Chylous Ascites as a Rare Manifestation of Congestive Cardiac Failure in a District Hospital

Ganesh Kasinathan, Mohd Shafiq Rahman, Sirajudeen Rowther

American Journal of Medical Sciences and Medicine OPEN ACCESSPEER-REVIEWED

Chylous Ascites as a Rare Manifestation of Congestive Cardiac Failure in a District Hospital

Ganesh Kasinathan1,, Mohd Shafiq Rahman1, Sirajudeen Rowther1

1Department of Internal Medicine, Segamat Hospital, KM 6 Jalan Genuang, 85000 Segamat, Johor, Malaysia

Abstract

Chylous ascites is an uncommon type of ascites which may be associated with liver diseases, tuberculosis or malignancy. However, in a minority of cases, it is due to heart failure. This case report describes a 59 year old Malay gentleman who presented with multiple episodes of abdominal distension for the past six months associated with exertional dyspnoea, orthopnoea, paroxysmal nocturnal dyspnoea and bilateral leg swelling. He denied having any fever, night sweats, anorexia or loss of weight. He did not exhibit any altered bowel habit or vomiting. Physical examination revealed a non tender, distended abdomen with an everted umbilicus. His legs were swollen bilaterally till the knees. Jugular venous pulsations were raised. Lungs revealed bibasal crepitations. Abdominal paracentesis showed milky turbid appearing peritoneal fluid. Laboratory studies revealed an exudative chylous ascites. Tuberculous workout, serum tumor markers and viral hepatitis screening were negative. His transthoracic echocardiogram revealed global hypokinesia with a left ventricular ejection fraction of 30%. Contrast Enhanced Computed Tomography scan of the thorax, abdomen and pelvis showed features consistent of liver cirrhosis with portal hypertension most probably attributable to the severe heart failure. There was no evidence to suggest malignancy. He was started on anti-heart failure drugs in which his ascites showed significant improvement within three months. Congestive cardiac failure should be considered as one of the causes for chylous ascites.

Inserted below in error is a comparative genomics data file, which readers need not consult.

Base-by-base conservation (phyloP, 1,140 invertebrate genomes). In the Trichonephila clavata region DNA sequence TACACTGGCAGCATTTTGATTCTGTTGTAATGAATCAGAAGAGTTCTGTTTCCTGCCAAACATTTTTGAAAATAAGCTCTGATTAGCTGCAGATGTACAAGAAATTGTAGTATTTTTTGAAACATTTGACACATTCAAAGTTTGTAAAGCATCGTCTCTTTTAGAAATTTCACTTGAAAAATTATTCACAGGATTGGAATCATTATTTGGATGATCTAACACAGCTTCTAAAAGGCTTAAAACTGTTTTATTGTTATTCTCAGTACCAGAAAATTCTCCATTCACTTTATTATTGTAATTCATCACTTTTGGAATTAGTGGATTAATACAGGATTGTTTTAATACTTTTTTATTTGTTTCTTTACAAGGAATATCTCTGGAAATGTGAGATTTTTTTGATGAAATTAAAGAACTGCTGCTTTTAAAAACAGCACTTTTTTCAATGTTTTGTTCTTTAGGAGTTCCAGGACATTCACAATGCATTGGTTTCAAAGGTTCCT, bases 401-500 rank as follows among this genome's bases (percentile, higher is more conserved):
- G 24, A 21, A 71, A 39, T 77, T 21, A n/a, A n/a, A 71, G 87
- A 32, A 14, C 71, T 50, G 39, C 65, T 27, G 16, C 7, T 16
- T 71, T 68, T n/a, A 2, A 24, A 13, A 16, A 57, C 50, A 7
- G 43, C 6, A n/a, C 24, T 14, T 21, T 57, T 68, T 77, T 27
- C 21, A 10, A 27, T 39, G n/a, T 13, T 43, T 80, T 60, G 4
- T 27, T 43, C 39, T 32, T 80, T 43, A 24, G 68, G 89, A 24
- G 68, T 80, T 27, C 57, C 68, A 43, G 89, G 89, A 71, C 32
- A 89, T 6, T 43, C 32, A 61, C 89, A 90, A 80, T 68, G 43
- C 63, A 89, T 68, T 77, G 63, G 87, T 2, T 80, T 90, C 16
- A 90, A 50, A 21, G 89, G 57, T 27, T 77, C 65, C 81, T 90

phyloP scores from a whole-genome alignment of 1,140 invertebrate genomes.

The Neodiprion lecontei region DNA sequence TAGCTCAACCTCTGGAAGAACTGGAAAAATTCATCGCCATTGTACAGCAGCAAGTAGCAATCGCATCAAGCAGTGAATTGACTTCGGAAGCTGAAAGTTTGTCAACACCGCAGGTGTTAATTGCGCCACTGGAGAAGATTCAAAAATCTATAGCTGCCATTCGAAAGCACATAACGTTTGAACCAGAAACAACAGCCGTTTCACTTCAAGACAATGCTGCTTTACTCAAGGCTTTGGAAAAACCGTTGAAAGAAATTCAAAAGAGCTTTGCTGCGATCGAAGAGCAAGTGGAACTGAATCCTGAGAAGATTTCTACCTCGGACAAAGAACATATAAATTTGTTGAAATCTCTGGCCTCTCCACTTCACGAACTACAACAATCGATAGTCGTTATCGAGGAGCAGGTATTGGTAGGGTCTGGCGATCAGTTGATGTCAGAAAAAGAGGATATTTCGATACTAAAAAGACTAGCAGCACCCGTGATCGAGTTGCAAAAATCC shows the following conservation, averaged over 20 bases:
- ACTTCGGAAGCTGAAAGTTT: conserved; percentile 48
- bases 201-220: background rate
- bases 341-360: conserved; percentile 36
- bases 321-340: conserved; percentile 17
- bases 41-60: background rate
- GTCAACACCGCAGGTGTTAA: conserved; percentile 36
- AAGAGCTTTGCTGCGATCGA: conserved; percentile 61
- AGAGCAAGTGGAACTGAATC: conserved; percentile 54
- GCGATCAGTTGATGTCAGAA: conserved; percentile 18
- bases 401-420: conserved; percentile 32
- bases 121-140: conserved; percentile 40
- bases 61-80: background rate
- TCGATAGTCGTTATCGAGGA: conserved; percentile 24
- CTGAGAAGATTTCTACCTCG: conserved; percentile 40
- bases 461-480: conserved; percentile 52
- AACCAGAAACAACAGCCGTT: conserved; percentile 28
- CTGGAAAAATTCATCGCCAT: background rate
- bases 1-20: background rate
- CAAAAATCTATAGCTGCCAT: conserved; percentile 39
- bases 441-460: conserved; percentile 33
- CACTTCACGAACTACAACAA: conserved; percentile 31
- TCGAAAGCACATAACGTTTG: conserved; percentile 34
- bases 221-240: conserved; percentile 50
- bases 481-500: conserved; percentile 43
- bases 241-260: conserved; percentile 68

Cite this article:

  • Ganesh Kasinathan, Mohd Shafiq Rahman, Sirajudeen Rowther. Chylous Ascites as a Rare Manifestation of Congestive Cardiac Failure in a District Hospital. American Journal of Medical Sciences and Medicine. Vol. 3, No. 3, 2015, pp 36-38. http://pubs.sciepub.com/ajmsm/3/3/3
  • Kasinathan, Ganesh, Mohd Shafiq Rahman, and Sirajudeen Rowther. "Chylous Ascites as a Rare Manifestation of Congestive Cardiac Failure in a District Hospital." American Journal of Medical Sciences and Medicine 3.3 (2015): 36-38.